Wolverhampton care home made 'residents wait for food' say inspectors

A care home has been rated as requiring improvement by inspectors who found that residents had to wait a long time to be served a meal.

Wolverhampton care home made 'residents wait for food' say inspectors

Ruksar Nursing Home, based on Park Avenue, Wolverhampton, cares for 26 people.

It was visited by inspectors from the Care Quality Commission (CQC) earlier this year, with the report on their findings published at the start of November.

During the inspection, CQC found that residents at the home were not always given a choice about the meals they could have and had to wait a long time to have them.

The report said: "For example, one person had to wait an hour after other people were served their meals before their meal was served.

"We saw five people waiting for 10 minutes before getting their meals whilst other people were being served their lunches.

"We saw one person become quite agitated at this and started to try to eat another person's food.

"We observed two other people waited for thirty minutes before their lunch was served. People had to wait unacceptable periods of time for meals."

Read the CQC report here

The CQC spoke to residents and discovered that many did not participate in any activities during the day.

The report from the inspectors stated: "One person said, 'I just sit in the chair all day, I can't go out because I haven't got the money'.

"Another person said, 'I go to the mosque, but there are no other activities, I just sit in my chair'. A relative we spoke with said, 'I visit most days and I haven't seen any activities'."

Inspectors also found that some members of staff had started work at the home before checks with the Disclosure and Barring Service (DBS) were completed.

Inspectors also discovered that a staff member had unsuitable references which raised concerns.

Inspectors said: "People were not always supported by staff who had been recruited safely. The action taken to keep people safe was not always recorded."

The report continued to state that: "The risks to people had not been assessed and managed by the provider to ensure only suitable people were employed to work at the home."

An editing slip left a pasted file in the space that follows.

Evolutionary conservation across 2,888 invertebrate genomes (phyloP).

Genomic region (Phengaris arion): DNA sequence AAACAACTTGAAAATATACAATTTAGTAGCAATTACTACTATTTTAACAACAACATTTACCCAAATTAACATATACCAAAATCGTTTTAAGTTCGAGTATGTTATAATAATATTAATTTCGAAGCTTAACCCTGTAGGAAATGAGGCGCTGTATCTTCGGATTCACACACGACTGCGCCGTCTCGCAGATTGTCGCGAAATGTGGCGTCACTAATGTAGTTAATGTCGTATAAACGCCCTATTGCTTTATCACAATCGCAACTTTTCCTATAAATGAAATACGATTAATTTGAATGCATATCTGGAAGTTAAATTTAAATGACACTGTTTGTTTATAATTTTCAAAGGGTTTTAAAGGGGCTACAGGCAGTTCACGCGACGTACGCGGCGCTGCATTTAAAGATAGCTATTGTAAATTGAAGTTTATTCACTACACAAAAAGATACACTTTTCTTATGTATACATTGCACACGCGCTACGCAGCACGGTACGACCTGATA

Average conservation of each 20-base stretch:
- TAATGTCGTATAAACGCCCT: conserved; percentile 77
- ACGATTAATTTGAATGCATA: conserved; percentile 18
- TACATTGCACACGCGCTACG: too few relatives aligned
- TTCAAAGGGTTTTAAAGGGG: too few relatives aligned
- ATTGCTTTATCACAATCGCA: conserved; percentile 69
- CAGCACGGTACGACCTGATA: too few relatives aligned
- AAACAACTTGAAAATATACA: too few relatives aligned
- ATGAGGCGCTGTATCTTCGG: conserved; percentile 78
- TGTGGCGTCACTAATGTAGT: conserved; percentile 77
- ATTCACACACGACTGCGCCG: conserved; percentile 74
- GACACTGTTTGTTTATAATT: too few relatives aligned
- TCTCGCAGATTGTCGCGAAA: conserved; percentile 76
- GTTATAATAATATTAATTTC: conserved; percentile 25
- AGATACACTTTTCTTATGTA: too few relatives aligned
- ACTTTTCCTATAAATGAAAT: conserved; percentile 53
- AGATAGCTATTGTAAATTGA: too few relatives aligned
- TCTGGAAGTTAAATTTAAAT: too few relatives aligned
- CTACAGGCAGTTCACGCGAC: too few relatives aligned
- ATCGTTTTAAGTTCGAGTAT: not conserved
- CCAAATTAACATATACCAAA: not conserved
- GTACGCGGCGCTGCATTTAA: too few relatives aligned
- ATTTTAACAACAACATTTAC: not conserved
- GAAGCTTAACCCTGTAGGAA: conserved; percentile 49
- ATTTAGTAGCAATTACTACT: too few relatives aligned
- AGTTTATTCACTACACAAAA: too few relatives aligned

According to inspectors, the service was also 'not always responsive' and 'not consistently well-led'.

In addition, though activities were planned for residents, inspectors found that they were often not carried out as "staff did not have the time to facilitate them." The report said: "People were not always supported to take part in activities that they enjoyed. Systems were not always effective at identifying issues or concerns."

However, the report did state that residents "were supported by a staff team who mostly showed kindness and compassion.

"People were treated with dignity and respect and their privacy was maintained. People were encouraged to maintain their independence."

CQC rated the home as requiring improvement in four out of five key areas.

The home was rated as being 'good' in the caring category.

Registered manager Sushma Kaul said: "We have made a lot of improvements since the last report. There were not problems with the care and that's the main thing. It was just the paperwork.

"We have been working with the local authority who are coming in every two to three months to keep an eye on things too.

"In terms of the wait for food, we have a lot of residents here who are high dependency and take a long time to eat.

"When you have six or seven members of staff to 26 residents, with some residents taking from 30 minutes to 40 minutes to eat, it's going to delay some of the other residents' eating. When CQC come in it's only for a day and you could be having a good or a bad day. We can only do so much, but we do as much as we can.

"We have been working very hard to put systems in place and make sure that staff have all the relevant training they need.

"We have also cleared 80 per cent of the action plan put in place by the CCG.

"It takes quite a lot of work but we will get there."

Councillor Craig Collingswood, of Park ward, said: "I think anyone with relatives who live in a care home want to be assured that they are receiving adequate care.

"Obviously, the CQC has found shortfalls at the home and it is absolutely essential to heed the recommendations and take action immediately to ensure these type of incidents don't happen again."

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